Weeding through Larry Sanders’ mess
BY RICK TELANDER email@example.com | @ricktelander April 12, 2014 1:02AM
A five-game suspension for marijuana was just the latest issue the Bucks’ Larry Sanders created for himself. | Bart Young/Getty Images
Updated: May 14, 2014 6:20AM
Let’s think about what Milwaukee Bucks center Larry Sanders said recently regarding the marijuana use that got him suspended for five games.
‘‘It’s a banned substance in my league, but I believe in marijuana and the medical side of it,’’ he told the Milwaukee Journal Sentinel. ‘‘I study it, and I know the benefits it has.’’
Excuse me here if the hilarious image of Sanders in a white lab coat, bent over a microscope, comes to mind.
‘‘In a lot of ways we’ve been deprived,’’ he continued. ‘‘You can’t really label it with so many other drugs that people can be addicted to and have so many negative effects on your body and your family and your relationships and impairment. This is not the same thing.’’
Thank you, Dr. Sanders.
This may sound, at best, kind of stupid coming from an athletic, 6-11, long-armed man who signed a four-year, $44 million contract extension last summer to simply play basketball and stay out of trouble.
Staying out of trouble is tough for Sanders. From missing six weeks after injuring his thumb in a November bar fight at a Milwaukee club called Apartment 720 — why he wasn’t jailed for throwing beer bottles into the crowd is beyond me — to arguing with his teammates and coach, to getting cited twice on animal cruelty charges, to being lazy, he often seems so flighty and anger-ridden that his career is likely hanging by a thread.
Now, as the Bucks tank the rest of their miserable 15-64 season, Sanders has been voted the biggest dud in the Eastern Conference in an online poll.
But his problems are not without genesis. He still has visions of his violent childhood.
‘‘I remember flashes,’’ he told Sports Illustrated’s Lee Jenkins. ‘‘Some of them won’t ever go away. Some of them are really vivid, really terrifying. There were occasions I’d be sleeping and I’d hear my dad come home late. He’d been drinking and gambling, and he’d use my mom as an outlet if he lost. I’d hear a chair crack against the wall or a loud scream. He was so big. She was only 5-5.’ ’’
For a while, Sanders was homeless, often sleeping with his mom in a battered-women’s shelter. He was kicked out of fourth, fifth and sixth grades because, as he puts it, ‘‘I had a problem with authority.’’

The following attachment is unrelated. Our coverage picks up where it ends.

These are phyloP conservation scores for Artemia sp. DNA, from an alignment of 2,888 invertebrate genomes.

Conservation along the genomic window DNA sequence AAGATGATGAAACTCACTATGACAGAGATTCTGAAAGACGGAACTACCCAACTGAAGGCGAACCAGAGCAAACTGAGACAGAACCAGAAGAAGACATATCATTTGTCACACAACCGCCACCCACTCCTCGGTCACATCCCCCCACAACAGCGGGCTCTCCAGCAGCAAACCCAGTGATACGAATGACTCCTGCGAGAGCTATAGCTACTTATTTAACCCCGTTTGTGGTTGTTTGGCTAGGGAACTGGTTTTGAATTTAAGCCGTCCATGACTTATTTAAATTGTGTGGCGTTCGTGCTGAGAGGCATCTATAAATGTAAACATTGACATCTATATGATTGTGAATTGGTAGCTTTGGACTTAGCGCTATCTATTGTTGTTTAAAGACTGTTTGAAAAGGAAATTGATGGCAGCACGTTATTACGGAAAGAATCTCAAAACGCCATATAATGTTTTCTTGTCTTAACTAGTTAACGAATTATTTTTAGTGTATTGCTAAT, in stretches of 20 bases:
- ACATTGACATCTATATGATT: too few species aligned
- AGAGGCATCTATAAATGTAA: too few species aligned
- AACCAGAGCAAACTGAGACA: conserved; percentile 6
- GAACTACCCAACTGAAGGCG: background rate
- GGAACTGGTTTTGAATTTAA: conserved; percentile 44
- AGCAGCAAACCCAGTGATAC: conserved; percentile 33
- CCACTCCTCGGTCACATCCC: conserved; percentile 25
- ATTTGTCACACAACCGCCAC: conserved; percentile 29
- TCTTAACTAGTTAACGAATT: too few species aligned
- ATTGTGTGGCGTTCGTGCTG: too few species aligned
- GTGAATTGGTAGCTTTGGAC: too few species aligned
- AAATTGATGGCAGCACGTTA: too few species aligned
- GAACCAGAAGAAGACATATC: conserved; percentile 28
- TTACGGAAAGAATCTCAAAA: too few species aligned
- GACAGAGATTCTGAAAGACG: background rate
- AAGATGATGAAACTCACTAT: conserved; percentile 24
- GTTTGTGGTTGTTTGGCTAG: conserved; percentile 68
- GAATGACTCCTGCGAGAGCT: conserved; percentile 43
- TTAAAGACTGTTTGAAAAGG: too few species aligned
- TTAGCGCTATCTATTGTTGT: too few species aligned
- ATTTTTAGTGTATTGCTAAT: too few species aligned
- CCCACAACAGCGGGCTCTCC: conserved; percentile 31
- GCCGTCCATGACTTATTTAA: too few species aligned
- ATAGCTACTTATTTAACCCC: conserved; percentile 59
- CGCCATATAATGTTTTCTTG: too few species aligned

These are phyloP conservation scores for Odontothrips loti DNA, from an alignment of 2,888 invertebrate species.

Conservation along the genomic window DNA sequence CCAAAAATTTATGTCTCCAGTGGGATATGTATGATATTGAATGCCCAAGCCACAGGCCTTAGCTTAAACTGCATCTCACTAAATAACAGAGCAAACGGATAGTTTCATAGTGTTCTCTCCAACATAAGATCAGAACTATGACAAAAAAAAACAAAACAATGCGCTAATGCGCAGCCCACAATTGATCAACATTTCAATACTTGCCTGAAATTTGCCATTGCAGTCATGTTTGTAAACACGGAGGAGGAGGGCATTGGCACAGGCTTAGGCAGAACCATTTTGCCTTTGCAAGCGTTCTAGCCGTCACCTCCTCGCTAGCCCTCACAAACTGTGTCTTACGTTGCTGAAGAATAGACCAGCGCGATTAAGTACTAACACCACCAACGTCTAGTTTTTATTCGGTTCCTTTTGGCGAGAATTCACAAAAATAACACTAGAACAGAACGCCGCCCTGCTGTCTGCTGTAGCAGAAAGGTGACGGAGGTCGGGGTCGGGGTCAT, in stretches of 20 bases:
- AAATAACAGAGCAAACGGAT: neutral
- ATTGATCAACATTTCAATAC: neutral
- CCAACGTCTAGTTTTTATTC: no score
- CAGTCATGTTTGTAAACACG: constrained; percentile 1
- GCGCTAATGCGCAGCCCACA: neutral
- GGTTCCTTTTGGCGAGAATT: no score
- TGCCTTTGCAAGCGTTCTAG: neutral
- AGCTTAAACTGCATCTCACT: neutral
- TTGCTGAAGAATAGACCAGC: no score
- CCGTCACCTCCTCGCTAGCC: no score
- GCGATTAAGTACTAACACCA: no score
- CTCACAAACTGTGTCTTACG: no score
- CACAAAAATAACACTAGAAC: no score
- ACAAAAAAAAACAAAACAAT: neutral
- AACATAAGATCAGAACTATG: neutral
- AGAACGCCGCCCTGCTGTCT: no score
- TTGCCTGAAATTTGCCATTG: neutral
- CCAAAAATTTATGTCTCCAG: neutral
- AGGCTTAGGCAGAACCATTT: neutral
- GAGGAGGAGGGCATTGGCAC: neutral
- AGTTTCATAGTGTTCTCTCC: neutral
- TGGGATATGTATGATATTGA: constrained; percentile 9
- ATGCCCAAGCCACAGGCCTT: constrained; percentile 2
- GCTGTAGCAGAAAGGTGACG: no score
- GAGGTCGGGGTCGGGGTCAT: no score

So, you know something? Maybe Sanders needs marijuana in some way. There are two states in our nation where the drug is legal recreationally. There are 20 states and the District of Columbia where it is legal medically.
‘‘The stigma is that it’s illegal,’’ Sanders said. ‘‘I hate that. Once this becomes legal, this all will go away. But I understand for my work, it’s a banned substance. I will deal with the consequences, and I apologize again to my fans for that.’’
Someday pot use will seem trivial, or at least no worse than martini-drinking. And Sanders is right about the benefits it can have and the difficulty of living in an era when rules can make anything arbitrarily against the law. So it goes. Yet Sanders has so much to lose.
He might want to play and ponder the truth in that old Bobby Fuller Four song: ‘‘I fought the law, and the law won.’’
◆ I’d like to take a moment to salute my longtime friend Mike Morkin, who died on Wednesday.
Mork, as he was known to his teammates, was a tough, smart, cheerful defensive end for Northwestern back in the early 1970s. He had some health and addiction problems as time went on. He fixed the addiction part, but the rest he couldn’t.
This was a man who never complained about anything. Back then, about 10 of us upperclassman players lived off campus in an old house at the corner of Emerson and Asbury nicknamed ‘‘Sleepy Hollow,’’ after a subdivision sign someone had stolen and put in front of the place. The house was three stories tall, split into halves, and those of us on the top floor had coiled ropes near our beds, which we intended to use if the barn-like structure ever caught fire.
Mork had major shoulder surgery his junior year and came out of the hospital with a gigantic white plaster-of-Paris cast that pinned his arm to his chest and covered his entire upper torso. What I remember well is Mork periodically taking off that cast — with a little help from his friends — so he could dance and sing with the rest of us, his pale, withered arm frozen like a man caught striking his breast in penance, bellowing his original tune, ‘‘Turtle Shell Blues.’’
There are many former players who are deeply saddened to see Mork leave. There’s a service for him Monday at Kelley & Spalding Funeral Home in Highland Park, and a whole lot of us will be there.